Go to Seattle and like it. Lap up the last of the west coast hippy era, take in the downtown regeneration, the seafront, the watery setting, the markets, the pubs and the new Amazon campus zone.
But go to Vancouver and love it!
The American Planning Association Conference (APA) is huge – 6,400 planners – all of whom have reached consensus about one thing – sustainability and how to achieve it. 6,400 people gather together who are enthusiasts for planning and want to promote it, against all sorts of hideous opposition – the apocryphal story is that in some states planners are not allowed to say the word ‘climate’, let alone sustainability. The massive conference takes several years to organise with the venue for 2022 already booked, rotating round American cities – one year a popular place (Seattle!), next year less popular (Phoenix – sorry Phil). 2017 will be New York – a very good reason to stand for president for that year! Consider your nomination now!
Finding a familiar face was difficult in the APA conference although finding a friendly face was very easy. The American delegates were very welcoming and accommodating of an English person, including in the vast exhibition hall, where people wanted to talk and engage. In the whole conference, the only person I knew was Colin Haylock, former RTPI president, and finding him amongst 6,400 was unlikely. Soon it became obvious that wherever I sat, or crouched, or kneeled (not enough chairs for the participants in most sessions), Americans are very interested and very pleased to meet an English person. This was the case in the first session I attended on zoning – a few hundred planners moaning about how complex, bureaucratic and difficult zoning has become. “Who has NOT had a headache with new zoning plans?” boomed the chair of the session. Just one person put up their hand – and that was me, of course, since we don’t have to deal with the confusing and inflexible zoning codes. Don’t forget this when you hear people banging on about zoning being easier than the discretionary system. They are wrong. And if you don’t believe me, read how to zone a university campus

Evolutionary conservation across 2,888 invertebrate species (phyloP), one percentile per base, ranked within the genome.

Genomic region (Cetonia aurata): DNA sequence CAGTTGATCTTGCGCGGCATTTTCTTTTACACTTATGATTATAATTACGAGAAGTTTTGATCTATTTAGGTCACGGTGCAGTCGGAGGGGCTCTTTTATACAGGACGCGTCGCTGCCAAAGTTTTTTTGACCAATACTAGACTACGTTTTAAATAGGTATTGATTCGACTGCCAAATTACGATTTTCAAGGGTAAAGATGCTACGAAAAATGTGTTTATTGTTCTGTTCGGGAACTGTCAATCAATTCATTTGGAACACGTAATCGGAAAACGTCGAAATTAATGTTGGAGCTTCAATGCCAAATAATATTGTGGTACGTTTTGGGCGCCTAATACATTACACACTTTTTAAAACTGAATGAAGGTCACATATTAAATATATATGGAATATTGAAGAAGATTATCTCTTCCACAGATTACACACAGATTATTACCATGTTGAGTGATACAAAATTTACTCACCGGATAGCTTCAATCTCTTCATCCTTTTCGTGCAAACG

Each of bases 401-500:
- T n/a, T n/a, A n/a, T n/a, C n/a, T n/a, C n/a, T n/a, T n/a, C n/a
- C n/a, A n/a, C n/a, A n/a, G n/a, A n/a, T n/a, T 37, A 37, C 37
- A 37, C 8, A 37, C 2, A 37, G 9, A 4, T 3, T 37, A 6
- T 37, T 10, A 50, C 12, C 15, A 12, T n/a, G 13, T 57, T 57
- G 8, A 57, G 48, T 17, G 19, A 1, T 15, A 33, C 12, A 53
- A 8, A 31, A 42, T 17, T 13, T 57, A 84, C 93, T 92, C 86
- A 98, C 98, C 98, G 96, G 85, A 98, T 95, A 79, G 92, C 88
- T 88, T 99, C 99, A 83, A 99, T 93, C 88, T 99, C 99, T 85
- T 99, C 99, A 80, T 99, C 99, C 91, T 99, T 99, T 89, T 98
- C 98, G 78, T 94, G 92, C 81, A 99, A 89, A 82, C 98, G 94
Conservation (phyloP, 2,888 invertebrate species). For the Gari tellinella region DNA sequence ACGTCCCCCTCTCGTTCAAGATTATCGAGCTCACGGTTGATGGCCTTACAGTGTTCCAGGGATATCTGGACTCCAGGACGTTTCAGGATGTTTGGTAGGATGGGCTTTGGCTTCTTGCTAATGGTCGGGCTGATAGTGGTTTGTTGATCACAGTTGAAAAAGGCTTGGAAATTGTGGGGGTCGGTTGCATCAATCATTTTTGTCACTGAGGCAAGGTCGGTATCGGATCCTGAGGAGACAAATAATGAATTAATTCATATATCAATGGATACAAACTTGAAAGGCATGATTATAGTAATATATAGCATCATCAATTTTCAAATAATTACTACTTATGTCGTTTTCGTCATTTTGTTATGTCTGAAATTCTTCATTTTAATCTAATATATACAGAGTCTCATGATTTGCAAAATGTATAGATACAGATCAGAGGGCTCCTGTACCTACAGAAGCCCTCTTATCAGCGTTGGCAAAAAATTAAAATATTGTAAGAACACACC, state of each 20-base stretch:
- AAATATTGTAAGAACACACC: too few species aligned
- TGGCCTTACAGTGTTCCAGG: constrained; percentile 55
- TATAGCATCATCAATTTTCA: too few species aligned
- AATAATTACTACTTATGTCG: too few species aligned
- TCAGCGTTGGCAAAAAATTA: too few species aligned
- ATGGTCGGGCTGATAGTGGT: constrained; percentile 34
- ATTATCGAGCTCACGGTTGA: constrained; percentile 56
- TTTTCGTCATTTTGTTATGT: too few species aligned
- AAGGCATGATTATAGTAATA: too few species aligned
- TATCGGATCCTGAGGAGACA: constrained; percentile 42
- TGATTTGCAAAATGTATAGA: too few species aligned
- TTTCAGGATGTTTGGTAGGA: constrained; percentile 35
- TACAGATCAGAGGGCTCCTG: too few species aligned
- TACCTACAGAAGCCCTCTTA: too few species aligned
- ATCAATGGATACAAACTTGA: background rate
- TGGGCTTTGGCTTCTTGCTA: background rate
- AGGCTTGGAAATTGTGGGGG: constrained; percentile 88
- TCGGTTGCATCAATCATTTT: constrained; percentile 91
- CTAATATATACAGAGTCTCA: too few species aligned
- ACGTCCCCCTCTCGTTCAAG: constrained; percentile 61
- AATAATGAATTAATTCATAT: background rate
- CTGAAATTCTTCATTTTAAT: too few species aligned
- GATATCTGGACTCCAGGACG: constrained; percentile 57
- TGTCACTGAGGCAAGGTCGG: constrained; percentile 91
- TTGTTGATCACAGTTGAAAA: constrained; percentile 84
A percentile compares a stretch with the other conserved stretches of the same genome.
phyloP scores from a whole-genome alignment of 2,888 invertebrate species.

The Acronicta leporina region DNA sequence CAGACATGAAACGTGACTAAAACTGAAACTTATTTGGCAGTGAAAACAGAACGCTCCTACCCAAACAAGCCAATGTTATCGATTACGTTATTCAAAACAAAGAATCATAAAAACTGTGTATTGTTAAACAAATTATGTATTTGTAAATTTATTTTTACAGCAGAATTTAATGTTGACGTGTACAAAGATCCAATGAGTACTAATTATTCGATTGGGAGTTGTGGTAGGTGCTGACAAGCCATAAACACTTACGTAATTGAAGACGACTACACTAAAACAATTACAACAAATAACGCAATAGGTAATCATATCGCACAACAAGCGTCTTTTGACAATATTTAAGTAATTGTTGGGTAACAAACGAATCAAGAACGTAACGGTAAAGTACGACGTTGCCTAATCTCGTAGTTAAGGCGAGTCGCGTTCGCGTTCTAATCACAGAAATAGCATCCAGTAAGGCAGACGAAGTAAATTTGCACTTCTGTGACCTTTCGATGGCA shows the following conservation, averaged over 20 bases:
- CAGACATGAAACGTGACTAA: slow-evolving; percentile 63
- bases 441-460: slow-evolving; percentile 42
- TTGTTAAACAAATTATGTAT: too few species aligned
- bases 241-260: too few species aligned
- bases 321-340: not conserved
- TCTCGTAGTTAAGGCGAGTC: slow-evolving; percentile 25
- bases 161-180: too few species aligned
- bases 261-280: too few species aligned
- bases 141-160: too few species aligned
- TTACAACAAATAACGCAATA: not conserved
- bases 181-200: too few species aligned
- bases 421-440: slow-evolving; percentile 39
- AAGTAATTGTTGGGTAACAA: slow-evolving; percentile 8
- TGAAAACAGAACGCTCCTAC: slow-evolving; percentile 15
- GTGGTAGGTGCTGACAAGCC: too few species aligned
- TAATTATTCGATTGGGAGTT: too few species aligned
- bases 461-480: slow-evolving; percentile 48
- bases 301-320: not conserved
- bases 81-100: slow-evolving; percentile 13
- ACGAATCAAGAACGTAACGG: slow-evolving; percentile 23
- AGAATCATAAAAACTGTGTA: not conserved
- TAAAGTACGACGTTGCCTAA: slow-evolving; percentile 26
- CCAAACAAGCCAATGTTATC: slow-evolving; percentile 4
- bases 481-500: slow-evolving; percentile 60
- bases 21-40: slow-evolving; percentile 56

I attended lunches, dinners, lunches, and dinners – one thing that all the presidents agreed about - apart from climate change of course - was weight gain….
One highlight was the international presidents’ plenary session with the presidents of the RTPI, Planning Institute of Australia, Canadian Institute of Planners, and the American Planning Association, each of us giving a talk about national approaches to sustainability. There was no shortage of initiatives from each country, and some very special stories about the dust bowl in Canada from the president of CIP, while I wanted to present a realistic picture – in some things UK is ahead, but in others we are falling behind. In a country like the USA that attracts all sorts of prejudice, it was enlightening to hear of the many policies and proposals that planners are pursuing, and not just in the states we know about such as Oregon and Washington. Seattle is a popular place with a hangover of 1960s liberal values, and it might be home to Bill Gates, Starbucks, Jimi Hendrix and Amazon, but it has a chronic homelessness problem. It is the worst I have encountered anywhere in the world and every public open space was home to large numbers of old, young, men, women, all races, many of whom were seriously disabled and mentally ill. The issue is hardly hidden from the streets, but it is not discussed as openly as might be expected – over 9000 people were homeless on the streets of Seattle in 2014
It was standing room only for Colin Haylock’s (pictured, left) session on neighbourhood planning and we both answered questions for as long as we could afterwards (queues!). Neighbourhood planning is on the agenda in America and there were plenty of questions about how we do it and to compare methods. One thing is for sure – the RTPI is held in very high regard in USA and amongst our American colleagues. And, along with the Canadians, they were not unhappy to be told that Thomas Adams had set up their institutes after he established ours, creating great interest in the President’s badge.
In a country like the USA that attracts all sorts of prejudice, it was enlightening to hear of the many policies and proposals that planners are pursuing, and not just in the states we know about such as Oregon and Washington...One thing is for sure – the RTPI is held in very high regard in USA and amongst our American colleagues.